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Ant Financial IPO (Photo : Getty Images)

Global banks are hoping to take in huge sums of money from China tech startups that are expected to make their initial public offering (IPO) in the next few years, according to an article in The Australian.

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Last week, Snap Inc. made a strong IPO that buoyed U.S. markets as global listing fell 12 percent last year with capital raised at only 30 percent, based on Dealogic data.

"There's a large and deep pool and pipeline of companies from mainland China that we certainly expect to access the markets," Bob McCooey, chairman of Asia-Pacific at Nasdaq, said.

About 60 Chinese companies--more than half of them in tech--are being monitored by the U.S. market as they believe these companies, with combined total worth of $200 billion, could go public in the U.S. in the next two years, the report said.

According to a Wall Street bank, the Chinese tech companies that could go public in the next few years have a combined valuation of $400 billion. The bank said that if their valuations increased by one-quarter before they list and about 15 percent of their shares will be offered publicly, the China-tech IPOs would result in a total of $75 billion.

In global IPOs, Asia, especially China, is slowly becoming a dominant force. Last year, about 68 percent of global listings and 56 percent of the money raise came from Asian markets. Dealogic said that other markets also benefited from Chinese companies as 60 companies from the mainland went public outside the country last year.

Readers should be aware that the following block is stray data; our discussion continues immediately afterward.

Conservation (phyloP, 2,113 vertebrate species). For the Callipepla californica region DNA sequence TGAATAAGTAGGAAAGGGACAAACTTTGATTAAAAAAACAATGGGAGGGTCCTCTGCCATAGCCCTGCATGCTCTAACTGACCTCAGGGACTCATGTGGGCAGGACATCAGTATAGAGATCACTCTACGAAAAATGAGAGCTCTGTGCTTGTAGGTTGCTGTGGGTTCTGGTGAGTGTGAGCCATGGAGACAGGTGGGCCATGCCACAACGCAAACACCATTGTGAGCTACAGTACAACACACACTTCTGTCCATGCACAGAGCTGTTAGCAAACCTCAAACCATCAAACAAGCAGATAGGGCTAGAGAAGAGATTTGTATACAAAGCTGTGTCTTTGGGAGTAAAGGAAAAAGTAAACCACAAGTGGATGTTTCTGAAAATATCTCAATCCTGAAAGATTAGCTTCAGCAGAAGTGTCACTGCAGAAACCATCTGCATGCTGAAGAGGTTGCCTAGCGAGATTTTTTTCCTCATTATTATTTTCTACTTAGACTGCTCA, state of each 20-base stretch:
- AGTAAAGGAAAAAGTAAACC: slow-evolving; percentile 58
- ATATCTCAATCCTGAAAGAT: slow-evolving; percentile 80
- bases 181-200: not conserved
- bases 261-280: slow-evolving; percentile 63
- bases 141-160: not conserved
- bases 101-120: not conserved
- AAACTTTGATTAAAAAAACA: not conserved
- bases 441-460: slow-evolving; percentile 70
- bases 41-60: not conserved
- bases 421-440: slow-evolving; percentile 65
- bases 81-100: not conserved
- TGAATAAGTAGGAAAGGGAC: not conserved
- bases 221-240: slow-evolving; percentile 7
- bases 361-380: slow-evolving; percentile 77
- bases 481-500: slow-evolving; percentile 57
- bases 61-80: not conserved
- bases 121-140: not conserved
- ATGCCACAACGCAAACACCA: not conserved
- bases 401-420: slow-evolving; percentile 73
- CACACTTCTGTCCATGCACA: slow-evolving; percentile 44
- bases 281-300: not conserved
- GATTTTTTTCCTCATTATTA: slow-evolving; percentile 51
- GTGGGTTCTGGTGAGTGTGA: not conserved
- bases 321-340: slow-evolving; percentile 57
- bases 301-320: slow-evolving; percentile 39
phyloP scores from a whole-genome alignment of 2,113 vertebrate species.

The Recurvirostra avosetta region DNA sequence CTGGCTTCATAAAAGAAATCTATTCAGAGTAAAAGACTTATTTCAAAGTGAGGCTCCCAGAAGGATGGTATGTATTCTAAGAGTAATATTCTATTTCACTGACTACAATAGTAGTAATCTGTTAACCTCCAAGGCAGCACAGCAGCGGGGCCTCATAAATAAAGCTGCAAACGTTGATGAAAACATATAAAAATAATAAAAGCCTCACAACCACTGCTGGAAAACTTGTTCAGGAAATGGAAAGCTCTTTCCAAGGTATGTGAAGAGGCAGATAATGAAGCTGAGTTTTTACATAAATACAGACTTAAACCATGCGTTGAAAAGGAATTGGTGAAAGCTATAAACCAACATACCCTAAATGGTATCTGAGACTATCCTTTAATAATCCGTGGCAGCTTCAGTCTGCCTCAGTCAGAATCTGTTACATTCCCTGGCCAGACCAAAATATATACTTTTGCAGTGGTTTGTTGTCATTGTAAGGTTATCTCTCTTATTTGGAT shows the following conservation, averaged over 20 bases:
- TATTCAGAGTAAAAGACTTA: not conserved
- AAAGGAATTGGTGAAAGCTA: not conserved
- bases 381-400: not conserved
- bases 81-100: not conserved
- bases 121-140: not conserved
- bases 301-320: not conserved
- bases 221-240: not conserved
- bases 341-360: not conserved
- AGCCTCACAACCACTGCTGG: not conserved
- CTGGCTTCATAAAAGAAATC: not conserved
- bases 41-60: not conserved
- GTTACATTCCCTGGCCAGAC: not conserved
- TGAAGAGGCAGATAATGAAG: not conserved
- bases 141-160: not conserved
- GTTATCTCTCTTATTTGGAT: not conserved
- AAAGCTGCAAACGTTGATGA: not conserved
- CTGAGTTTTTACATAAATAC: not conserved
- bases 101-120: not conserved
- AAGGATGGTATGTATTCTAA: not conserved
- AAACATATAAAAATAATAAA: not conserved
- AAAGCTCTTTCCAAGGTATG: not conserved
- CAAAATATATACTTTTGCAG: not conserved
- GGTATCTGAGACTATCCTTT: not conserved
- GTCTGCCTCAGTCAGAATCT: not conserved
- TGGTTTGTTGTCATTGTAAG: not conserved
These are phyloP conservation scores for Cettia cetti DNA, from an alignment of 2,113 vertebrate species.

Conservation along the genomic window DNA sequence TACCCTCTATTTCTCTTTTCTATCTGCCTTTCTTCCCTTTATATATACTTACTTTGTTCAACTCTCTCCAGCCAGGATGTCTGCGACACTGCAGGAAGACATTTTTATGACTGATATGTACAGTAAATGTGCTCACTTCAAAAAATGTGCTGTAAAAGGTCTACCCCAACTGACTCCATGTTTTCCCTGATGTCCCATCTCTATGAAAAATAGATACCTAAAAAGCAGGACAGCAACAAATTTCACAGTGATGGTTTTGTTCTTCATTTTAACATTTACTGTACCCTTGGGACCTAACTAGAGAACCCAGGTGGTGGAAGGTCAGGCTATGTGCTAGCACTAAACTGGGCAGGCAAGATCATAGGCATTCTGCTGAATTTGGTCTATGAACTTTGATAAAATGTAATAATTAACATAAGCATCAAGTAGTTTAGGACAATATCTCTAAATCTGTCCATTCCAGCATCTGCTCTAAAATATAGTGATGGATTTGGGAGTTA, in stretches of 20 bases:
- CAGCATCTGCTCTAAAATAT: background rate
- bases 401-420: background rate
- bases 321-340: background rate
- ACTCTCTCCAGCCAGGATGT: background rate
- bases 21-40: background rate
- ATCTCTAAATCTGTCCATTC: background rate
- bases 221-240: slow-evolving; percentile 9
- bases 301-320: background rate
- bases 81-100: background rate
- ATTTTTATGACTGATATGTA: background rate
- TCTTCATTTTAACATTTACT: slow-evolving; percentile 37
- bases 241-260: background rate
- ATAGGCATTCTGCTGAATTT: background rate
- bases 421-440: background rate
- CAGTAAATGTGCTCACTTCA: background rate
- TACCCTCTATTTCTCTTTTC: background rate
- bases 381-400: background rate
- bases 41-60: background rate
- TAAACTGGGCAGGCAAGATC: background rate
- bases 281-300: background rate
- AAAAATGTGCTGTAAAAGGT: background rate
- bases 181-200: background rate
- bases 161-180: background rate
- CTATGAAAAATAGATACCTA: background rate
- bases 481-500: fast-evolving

Dealogic added that Asian companies also contributed about $2.2 billion in IPO fees to global banks last year, with 55 percent of the global fees, including $1.5 billion coming from Chinese companies.

Listing in the Mainland

Although it is still unsure if some IPO-hopefuls will list, there are quite a number of other private funds. Alain Lam, a senior tech banker at Credit Suisse Group in Hong Kong said that most private Chinese tech start-ups "have aspirations to be public companies, but the question is when".

Another issue is that some companies may decide to list in the mainland where valuations are often higher and their IPOs will be handled by Chinese banks and brokers.

The report said that Zhong An Online P&C Insurance Co, the country's first online-only insurance company, originally planned a $2 billion listing in Hong Kong this year, but later decided to go public in mainland China.

Because listing applications have jammed Chinese exchanges, some tech companies choose to go public in markets such as Nasdaq. Tech stocks on U.S. markets jumped recently, giving IPO candidates better expectations.

Alibaba's Ant Financial IPO is highly expected this year as it could raise about $25 billion but the biggest listing could be Lufax - Shanghai Lujiazui International Financial Asset Exchange Co -which could raise about $5 billion in Hong Kong in the second half of 2017, the report said.

Toutiao, a news aggregator firm, which is valued at about $10 billion, has also started talking to banks about an IPO in the U.S., sources said. Other companies hoping to make an IPO include Mei­tuan-Dianping, China's leading online seller of movie tickets and restaurant bookings, and ride-hailing company Didi Chuxing Technology.